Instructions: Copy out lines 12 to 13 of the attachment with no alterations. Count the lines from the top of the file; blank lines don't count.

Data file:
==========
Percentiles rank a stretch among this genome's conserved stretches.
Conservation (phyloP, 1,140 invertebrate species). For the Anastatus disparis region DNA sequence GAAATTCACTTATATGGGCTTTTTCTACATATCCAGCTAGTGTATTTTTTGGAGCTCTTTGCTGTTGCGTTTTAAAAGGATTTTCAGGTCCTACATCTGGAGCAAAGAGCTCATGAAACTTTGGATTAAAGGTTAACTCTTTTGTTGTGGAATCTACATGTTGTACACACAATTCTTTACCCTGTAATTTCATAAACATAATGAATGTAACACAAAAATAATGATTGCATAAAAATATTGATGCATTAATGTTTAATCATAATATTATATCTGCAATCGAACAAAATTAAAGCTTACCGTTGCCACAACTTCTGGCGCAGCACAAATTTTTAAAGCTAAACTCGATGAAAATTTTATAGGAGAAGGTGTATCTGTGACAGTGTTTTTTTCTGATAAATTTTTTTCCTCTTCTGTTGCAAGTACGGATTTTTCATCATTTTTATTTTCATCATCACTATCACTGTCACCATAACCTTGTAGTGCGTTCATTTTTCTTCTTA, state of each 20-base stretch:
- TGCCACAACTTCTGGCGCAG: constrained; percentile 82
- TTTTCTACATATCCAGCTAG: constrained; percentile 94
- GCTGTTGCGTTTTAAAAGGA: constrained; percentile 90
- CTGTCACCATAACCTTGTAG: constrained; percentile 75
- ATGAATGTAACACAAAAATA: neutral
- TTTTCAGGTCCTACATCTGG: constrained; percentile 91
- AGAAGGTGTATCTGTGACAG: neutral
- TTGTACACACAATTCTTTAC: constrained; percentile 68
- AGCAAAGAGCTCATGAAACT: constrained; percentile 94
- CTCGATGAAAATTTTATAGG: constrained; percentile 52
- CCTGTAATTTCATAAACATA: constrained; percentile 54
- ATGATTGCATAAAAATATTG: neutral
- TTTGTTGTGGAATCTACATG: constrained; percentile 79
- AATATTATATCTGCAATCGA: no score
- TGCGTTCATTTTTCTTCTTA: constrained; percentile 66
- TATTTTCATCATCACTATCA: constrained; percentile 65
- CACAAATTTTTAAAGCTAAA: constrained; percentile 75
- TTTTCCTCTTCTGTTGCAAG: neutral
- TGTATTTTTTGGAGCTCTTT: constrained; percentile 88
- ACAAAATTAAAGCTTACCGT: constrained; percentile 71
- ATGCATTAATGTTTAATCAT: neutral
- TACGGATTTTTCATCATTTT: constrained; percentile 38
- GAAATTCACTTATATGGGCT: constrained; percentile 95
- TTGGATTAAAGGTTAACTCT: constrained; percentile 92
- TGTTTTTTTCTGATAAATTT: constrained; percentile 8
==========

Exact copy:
- CTCGATGAAAATTTTATAGG: constrained; percentile 52
- CCTGTAATTTCATAAACATA: constrained; percentile 54